The main focus of policymakers during the Federal Open Market Committee yesterday was on how to bolster employment and economic activity measures, rather than on recent volatility in financial markets and economic woes abroad. With the third-quarter U.S. GDP release this morning to lend insight into the countrys economic momentum, the big question facing investment managers now is how rapidly and significantly the Feds withdrawal from markets will reverberate across asset price dynamics. As David Rosenberg, chief economist at Gluskin Sheff in Toronto wrote yesterday in a message to clients, markets may stay cushioned even as the Fed retreats. Who needs quantitative easing anyway when the worlds banks are filling the void, he commented. Indirect bidding took up 37 percent of yesterdays [Tuesday) two-year U.S. Treasury note auction compared with than 30 percent on average over the prior ten sales.
European numbers offers glimmer of hope. European economic indicators released today showed modest promise. In Germany, October unemployment data improved on a head-count basis while the headline rate remained unchanged. Separately, the European Commissions monthly sentiment survey for October, improved with the headline index rising well into positive territory at 100.7 for the euro zone.
Worlds largest bank reports uptick in soured loans.Industrial & Commercial Bank of China, the largest bank in the world in terms of total assets and market capitalization, announced today a 9 percent quarter-over-quarter increase in nonperforming loans, a multiyear high, as the largest global lender by assets met analysts third-quarter earnings forecasts. ICBC announced 8.2 billion yuan ($1.39 billion) of provisions against bad debt, a 30 percent increase year-over-year. Nonperforming debt remains the focus of concerns over the Chinese financial system broadly as Beijing works to rein in excessive property investment levels.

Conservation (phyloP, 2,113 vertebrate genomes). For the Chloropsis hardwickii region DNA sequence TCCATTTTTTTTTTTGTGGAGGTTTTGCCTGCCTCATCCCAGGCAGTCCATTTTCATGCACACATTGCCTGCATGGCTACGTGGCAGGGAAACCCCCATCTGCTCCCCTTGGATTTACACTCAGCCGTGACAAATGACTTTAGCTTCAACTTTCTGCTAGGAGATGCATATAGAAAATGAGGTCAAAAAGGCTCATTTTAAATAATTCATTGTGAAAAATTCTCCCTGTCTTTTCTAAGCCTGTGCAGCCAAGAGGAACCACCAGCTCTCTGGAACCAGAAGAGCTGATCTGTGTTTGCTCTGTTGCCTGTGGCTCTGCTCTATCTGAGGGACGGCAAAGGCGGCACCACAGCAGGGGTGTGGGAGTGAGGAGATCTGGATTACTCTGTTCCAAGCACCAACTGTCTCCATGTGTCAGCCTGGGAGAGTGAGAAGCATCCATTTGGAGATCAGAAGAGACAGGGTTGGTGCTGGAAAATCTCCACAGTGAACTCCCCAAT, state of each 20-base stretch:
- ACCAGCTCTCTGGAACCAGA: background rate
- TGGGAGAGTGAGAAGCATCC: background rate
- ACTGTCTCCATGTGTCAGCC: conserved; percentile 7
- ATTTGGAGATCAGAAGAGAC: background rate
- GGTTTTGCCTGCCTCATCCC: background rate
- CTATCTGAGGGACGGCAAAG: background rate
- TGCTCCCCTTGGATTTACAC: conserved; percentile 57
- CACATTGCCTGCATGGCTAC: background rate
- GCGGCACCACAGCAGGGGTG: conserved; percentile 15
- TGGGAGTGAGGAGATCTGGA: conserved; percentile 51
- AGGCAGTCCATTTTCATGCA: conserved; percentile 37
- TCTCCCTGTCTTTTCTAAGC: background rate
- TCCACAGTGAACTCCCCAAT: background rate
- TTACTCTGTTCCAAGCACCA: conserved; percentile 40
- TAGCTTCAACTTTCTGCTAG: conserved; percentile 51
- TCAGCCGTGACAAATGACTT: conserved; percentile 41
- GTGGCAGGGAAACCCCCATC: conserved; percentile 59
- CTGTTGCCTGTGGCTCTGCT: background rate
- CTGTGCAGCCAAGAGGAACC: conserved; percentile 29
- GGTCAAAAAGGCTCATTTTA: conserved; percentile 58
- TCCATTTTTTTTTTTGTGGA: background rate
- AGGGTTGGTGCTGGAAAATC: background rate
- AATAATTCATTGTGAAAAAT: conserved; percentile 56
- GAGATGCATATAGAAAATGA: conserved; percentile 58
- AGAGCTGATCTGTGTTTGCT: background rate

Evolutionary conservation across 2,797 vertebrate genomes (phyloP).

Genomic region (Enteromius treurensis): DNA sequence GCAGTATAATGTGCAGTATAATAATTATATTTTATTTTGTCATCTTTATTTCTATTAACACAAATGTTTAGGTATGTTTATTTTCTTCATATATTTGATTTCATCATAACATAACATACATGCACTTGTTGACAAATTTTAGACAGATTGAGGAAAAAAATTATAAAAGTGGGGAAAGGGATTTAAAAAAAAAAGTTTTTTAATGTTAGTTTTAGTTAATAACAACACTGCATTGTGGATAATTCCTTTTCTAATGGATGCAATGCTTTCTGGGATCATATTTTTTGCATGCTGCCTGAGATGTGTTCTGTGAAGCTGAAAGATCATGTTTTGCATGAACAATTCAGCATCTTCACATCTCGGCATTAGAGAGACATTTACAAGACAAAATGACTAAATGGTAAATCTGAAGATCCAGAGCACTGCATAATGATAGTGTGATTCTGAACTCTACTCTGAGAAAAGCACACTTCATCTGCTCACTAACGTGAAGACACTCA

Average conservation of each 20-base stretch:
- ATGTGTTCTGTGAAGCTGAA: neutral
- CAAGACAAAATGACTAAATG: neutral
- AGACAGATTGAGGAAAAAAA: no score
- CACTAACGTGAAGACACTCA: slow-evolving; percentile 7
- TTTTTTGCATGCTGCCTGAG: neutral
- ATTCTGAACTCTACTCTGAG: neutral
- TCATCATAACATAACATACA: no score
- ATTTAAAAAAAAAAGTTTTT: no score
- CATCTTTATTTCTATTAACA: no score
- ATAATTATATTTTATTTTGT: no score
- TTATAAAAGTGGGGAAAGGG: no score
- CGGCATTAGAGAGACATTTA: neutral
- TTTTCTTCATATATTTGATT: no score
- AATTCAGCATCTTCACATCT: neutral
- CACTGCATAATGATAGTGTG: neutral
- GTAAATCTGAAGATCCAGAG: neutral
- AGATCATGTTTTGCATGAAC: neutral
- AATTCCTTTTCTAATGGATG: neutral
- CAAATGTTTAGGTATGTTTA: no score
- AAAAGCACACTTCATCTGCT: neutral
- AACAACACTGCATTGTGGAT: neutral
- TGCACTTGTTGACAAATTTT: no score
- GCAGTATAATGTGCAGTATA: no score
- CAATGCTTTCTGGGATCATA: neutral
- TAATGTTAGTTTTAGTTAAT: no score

Fortress reports third-quarter growth. Fortress Investment Groups release this morning included a 3 percent increase in fee-paying assets for third-quarter 2014, and the company announced a dividend. The performance of the firms flagship Macro Fund has come under investor scrutiny recently for drawdowns on bets on U.S. rates and Japanese equities, while questions over fee compression continue to dog the hedge fund industry in general. Oregonheadquartered apparel company Columbia Sportswear will be among the large-cap equities reporting after the market close today.
Margin debt on the rise. In spite of any trepidation over the winding down of Federal Reserve easing, investors appear to remain comfortable with leveraged bets in the U.S. stock market. New York Stock Exchange data released this week indicates that margin debt rose in September to levels approaching the multiyear high reached in February.
Portfolio Perspective: Washington, D.C.: The Ultimate Turnaround Investment Story Nicholas Colas, ConvergEx Group
We recently surveyed financial professionals regarding their take on the U.S. political scene. The upshot? Wall Street is deeply unhappy with both ends of Pennsylvania Avenue. Out of our 186 respondents, 73 percent disapprove of President Barack Obamas performance and 81 percent felt the same way about Congress. If recent polling about next Tuesdays midterm elections is correct, the Republican Party has a good chance of taking back the Senate. When we asked our survey takers which industrial sectors would rally in the aftermath of such an outcome, they called out every group except health care. The two sectors our panel favored most in the case of a GOP win were energy, with 90 percent of respondents; and financials, with 88 percent of those polled.
Nicholas Colas is chief market strategist at ConvergEx Group, a New Yorkbased global brokerage firm whose clientele includes institutional investors and financial intermediaries.